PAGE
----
Events , Governance & Risk Management , RSA Conference

Moving Zero Trust Conversations Beyond the CISO to the Board

Zscaler's Jay Chaudhry on How CISOs, CIOs Can Join Forces on Architectural Changes
Jay Chaudhry, founder and CEO, Zscaler

CISOs have gone from complaining that they don't get enough time and attention from the board of directors to presenting to the board every quarter, said Zscaler CEO Jay Chaudhry.

See Also: How Enterprise Browsers Enhance Security and Efficiency

Conversations with CIOs or boards tend to focus on what architectural changes can be made to reduce business risk and avoid the brand, reputational or sales damage tied to a successful cyber incident, he said. The CIO, CISO and infrastructure leaders must work together to make architectural changes that eschew a hub-and-spoke approach in favor of connecting users directly to applications, Chaudhry said (see: How to Distinguish True Zero Trust From Imposters).

"There's a culture and mindset change, which is harder sometimes," Chaudhry said. "People like to keep on doing what they have been doing for years. But now, they're seeing that they have spent so much money on firewalls and VPNs, and it isn't helping. The breaches are still happening. So they are embracing zero trust architecture."

In this video interview with Information Security Media Group at RSA Conference 2023, Chaudhry also discusses:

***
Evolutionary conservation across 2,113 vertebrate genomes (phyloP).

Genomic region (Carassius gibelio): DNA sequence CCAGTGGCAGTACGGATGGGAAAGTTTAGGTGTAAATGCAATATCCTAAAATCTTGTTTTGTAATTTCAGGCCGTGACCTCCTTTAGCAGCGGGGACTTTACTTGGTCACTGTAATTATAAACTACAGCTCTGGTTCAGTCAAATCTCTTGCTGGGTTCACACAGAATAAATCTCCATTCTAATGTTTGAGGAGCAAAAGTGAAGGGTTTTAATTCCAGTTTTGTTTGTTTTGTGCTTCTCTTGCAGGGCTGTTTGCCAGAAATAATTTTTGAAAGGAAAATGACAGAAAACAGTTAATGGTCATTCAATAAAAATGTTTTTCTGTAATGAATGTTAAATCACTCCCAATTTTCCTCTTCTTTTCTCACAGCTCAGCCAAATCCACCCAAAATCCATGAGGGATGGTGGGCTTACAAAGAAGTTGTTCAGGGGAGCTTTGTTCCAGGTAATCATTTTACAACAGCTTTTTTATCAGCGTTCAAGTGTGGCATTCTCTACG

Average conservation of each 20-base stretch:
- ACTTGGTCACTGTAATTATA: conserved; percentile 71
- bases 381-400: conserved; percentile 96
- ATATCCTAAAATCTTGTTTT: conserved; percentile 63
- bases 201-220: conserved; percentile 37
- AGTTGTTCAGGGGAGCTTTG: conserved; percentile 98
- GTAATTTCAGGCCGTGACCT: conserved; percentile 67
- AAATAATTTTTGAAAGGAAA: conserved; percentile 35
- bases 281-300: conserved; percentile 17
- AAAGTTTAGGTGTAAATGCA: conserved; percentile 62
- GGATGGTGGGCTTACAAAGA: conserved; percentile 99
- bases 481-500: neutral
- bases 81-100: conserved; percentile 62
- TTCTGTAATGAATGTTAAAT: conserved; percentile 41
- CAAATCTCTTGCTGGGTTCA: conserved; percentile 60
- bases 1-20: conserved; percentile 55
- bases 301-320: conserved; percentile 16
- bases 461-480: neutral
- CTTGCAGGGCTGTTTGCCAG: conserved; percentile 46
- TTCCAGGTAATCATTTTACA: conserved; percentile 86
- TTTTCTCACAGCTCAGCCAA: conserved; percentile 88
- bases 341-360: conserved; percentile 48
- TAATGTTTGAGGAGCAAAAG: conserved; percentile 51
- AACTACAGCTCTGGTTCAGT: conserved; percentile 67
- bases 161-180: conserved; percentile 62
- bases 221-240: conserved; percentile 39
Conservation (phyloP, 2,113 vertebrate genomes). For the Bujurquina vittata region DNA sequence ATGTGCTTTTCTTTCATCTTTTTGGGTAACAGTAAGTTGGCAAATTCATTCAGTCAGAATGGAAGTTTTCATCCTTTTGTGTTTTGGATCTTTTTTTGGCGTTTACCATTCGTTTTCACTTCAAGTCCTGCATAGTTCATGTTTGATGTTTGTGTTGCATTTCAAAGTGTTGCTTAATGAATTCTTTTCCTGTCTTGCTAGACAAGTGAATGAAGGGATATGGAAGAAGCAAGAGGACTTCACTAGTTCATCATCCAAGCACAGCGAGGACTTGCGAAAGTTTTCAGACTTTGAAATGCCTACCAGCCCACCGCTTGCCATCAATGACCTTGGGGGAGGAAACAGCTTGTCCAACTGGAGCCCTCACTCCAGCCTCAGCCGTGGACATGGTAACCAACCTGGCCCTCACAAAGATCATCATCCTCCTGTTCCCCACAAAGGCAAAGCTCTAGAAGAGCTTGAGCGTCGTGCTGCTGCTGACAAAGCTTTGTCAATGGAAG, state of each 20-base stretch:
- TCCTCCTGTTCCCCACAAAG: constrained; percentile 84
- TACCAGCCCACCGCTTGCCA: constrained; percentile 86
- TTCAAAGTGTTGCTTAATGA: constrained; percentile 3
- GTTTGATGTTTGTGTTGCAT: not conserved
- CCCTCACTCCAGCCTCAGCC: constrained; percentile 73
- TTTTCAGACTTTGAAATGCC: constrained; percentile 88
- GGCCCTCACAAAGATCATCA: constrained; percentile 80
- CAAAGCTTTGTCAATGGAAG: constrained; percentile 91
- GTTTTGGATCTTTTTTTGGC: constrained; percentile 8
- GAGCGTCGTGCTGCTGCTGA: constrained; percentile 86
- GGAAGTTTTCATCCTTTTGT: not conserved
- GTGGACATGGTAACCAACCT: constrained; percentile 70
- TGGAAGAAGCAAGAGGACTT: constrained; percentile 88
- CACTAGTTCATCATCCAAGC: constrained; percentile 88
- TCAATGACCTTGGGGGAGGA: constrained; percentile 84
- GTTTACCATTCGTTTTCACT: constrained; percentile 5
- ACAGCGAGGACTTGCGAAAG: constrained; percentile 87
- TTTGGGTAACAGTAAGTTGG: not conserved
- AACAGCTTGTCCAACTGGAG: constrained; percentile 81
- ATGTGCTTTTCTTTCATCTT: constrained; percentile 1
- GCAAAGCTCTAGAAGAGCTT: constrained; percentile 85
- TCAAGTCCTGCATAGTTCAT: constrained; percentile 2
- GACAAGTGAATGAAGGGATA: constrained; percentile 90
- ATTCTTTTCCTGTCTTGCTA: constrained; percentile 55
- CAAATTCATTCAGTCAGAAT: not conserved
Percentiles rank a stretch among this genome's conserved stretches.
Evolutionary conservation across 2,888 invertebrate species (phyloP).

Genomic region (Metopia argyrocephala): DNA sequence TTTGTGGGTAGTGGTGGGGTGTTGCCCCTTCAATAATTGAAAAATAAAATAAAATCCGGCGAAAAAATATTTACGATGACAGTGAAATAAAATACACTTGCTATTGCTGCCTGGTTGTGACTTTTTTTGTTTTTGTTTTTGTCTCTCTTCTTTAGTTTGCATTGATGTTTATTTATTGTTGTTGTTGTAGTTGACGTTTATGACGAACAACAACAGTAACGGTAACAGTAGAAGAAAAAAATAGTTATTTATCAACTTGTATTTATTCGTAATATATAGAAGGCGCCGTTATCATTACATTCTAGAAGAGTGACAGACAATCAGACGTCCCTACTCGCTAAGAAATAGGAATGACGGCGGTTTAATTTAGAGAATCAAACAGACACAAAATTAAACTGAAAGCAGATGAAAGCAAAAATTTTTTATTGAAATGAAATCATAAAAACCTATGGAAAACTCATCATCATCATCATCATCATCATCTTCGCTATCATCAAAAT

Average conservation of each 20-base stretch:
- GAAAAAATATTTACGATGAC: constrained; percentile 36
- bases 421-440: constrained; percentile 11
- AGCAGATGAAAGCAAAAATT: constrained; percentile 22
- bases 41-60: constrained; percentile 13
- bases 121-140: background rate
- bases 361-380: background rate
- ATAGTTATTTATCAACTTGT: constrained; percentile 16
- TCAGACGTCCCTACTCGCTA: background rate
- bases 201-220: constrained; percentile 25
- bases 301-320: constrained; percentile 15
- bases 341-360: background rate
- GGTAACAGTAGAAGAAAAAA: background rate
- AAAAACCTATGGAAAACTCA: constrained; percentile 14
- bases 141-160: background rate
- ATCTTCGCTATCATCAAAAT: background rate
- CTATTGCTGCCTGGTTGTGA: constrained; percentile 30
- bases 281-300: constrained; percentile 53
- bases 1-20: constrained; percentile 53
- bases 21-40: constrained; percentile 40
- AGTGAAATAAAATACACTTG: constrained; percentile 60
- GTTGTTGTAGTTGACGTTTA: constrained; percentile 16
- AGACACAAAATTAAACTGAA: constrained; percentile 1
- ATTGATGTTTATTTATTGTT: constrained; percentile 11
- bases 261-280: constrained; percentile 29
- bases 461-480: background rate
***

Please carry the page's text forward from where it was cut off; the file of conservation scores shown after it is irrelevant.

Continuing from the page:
• How U.S. government directives have spurred private investments in zero trust;
  • Why many businesses prefer a multiyear, phased journey to implement zero trust;
  • Why generative AI is a double-edged sword for the cybersecurity community.

Chaudhry founded a series of successful companies, including AirDefense, CipherTrust, CoreHarbor and SecureIT. He has more than 25 years of IT industry expertise spanning engineering, sales, marketing and management at leading organizations, including IBM, NCR and Unisys.


About the Author

Michael Novinson

Michael Novinson

Managing Editor, Business, ISMG

Novinson is responsible for covering the vendor and technology landscape. Prior to joining ISMG, he spent four and a half years covering all the major cybersecurity vendors at CRN, with a focus on their programs and offerings for IT service providers. He was recognized for his breaking news coverage of the August 2019 coordinated ransomware attack against local governments in Texas as well as for his continued reporting around the SolarWinds hack in late 2020 and early 2021.




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